DA KwaZulu-Natal legislature caucus spokeswoman, Mbali Ntuli. Picture: Tiro Ramatlhatse
DA KwaZulu-Natal legislature caucus spokeswoman, Mbali Ntuli. Picture: Tiro Ramatlhatse

Former DA youth leader targets leadership role

By Mayibongwe Maqhina Time of article published Nov 25, 2016

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Durban - The newly-appointed DA KwaZulu-Natal legislature caucus spokeswoman, Mbali Ntuli, is plotting her way back into national politics two years after she quit as the party’s youth leader.

Earlier this week, Ntuli was appointed as caucus spokeswoman - a move that could propel her towards a leadership role in the DA.

In her new role she is following in the steps of former party spokespeople - Lindiwe Mazibuko, Helen Zille and Mmusi Maimane - who went on to become leaders in the DA and Parliament.

On Thursday, Ntuli confirmed to the Daily News that she had been nominated as one of four candidates vying for election as KZN MPL representatives in the Federal Council.

Also nominated for the contest today are Hlanganani Gumbi, Imran Keeka and Rafeek Shah.

“We need just three, so we will have to drop one,” DA KZN leader Zwakele Mncwango said earlier this week.

Ntuli said she had been lobbying hard to clinch one of the posts.

“I think my chances are good, but you never know until you get the actual results,” she said.

The position will give her a chance to get a crack back at Federal Council, after a fall-out with former party leader, Helen Zille two years ago - after she criticised the DA’s plan to march on ANC head offices.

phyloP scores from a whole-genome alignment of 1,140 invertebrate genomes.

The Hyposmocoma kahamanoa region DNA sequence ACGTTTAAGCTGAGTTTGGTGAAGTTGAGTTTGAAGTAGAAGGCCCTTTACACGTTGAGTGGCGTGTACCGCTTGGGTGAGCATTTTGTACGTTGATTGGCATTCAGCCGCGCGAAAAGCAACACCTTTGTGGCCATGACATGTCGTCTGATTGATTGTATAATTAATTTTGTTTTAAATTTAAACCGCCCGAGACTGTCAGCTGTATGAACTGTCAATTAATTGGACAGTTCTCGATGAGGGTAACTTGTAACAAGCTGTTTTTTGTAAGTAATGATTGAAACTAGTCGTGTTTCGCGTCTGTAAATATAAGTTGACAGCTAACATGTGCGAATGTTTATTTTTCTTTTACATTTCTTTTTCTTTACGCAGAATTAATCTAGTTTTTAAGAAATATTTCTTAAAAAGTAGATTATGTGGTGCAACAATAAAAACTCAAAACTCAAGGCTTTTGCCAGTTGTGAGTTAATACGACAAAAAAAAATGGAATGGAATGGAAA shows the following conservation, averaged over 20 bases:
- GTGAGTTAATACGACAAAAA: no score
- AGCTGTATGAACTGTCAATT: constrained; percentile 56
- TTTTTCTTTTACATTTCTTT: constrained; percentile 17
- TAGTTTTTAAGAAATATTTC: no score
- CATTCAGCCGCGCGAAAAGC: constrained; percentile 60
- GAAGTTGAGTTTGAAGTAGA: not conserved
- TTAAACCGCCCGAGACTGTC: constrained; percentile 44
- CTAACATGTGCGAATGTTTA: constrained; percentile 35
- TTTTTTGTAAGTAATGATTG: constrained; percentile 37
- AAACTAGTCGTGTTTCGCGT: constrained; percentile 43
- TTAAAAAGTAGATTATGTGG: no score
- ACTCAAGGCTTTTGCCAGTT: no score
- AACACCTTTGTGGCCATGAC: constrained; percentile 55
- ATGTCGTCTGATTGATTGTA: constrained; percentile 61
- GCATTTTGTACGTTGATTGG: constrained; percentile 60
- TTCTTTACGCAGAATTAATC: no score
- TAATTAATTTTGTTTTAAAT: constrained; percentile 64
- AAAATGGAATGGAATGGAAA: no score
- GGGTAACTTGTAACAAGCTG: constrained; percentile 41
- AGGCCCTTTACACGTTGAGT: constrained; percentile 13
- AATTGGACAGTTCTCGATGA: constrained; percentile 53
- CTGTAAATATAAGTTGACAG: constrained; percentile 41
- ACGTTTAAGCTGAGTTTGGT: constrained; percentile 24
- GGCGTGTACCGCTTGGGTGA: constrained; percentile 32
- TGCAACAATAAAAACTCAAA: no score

Zille had responded to her as being unprofessional for failing to respond to her text messages.

Reports at the time had suggested that Ntuli’s resignation had been part of provincial power politics that were being plotted at provincial rather than national level.

This came as she was deployed to head rural-based Umkhanyakude constituency in the northern part of KZN by then caucus leader Sizwe Mchunu, despite her protests.

Ntuli, however, maintains that she had not quit because of a strained relationship with Zille.

“I left when I resigned as a youth leader. The reason I had to resign as youth leader was that I wanted to focus on Umkhanyakude.

“It was the right decision because, as a result, I won the DA the most seats it has ever won in Umkhanyakude District,” Ntuli said.

The DA had in the recent municipal elections won seats in municipalities falling under the Umkhanyakude district, such as Mtubatuba and Jozini.

Ntuli has been credited within her party for mobilising and growing the DA support in the area.

“For me it was a right choice politically to leave being a youth leader. I think the results speak for themselves that I was right all along,” she said.

Ntuli said she was humbled to be nominated to serve once more on the federal structure.

“I used to be on it as youth leader. I’m excited to go back, because I think that I will definitely be one of the people giving KZN a stronger voice at national level.”

Commenting on her appointment as caucus spokeswoman in the legislature, Ntuli said it was an exciting development for her career.

“I think it will help the party grow. I take it as real challenge and look forward to it.”

Her immediate task was to make sure that whatever the DA says was well publicised and that everybody knew exactly what the DA’s position was on important KZN matters ahead of 2019.

“With the position of spokeswoman, definitely, you get exposure in different parts of the organisation that you might not otherwise have been in a position to, and as a result, people are able to see the full range of your abilities.”

Ntuli also said she wanted play an active role in ensuring that the DA brought the ANC’s support to below 50% in 2019.

“That is why I made myself available for a position in the caucus,” she said.

“I’m excited about this new appointment. I’m going to do my best,” Ntuli said.

“If it all goes well, I would like to see myself take a bigger role in leading the party in whatever capacity that I can in KZN,” she said, indicating the direction of her leadership ambition in the next three years.

The Mercury

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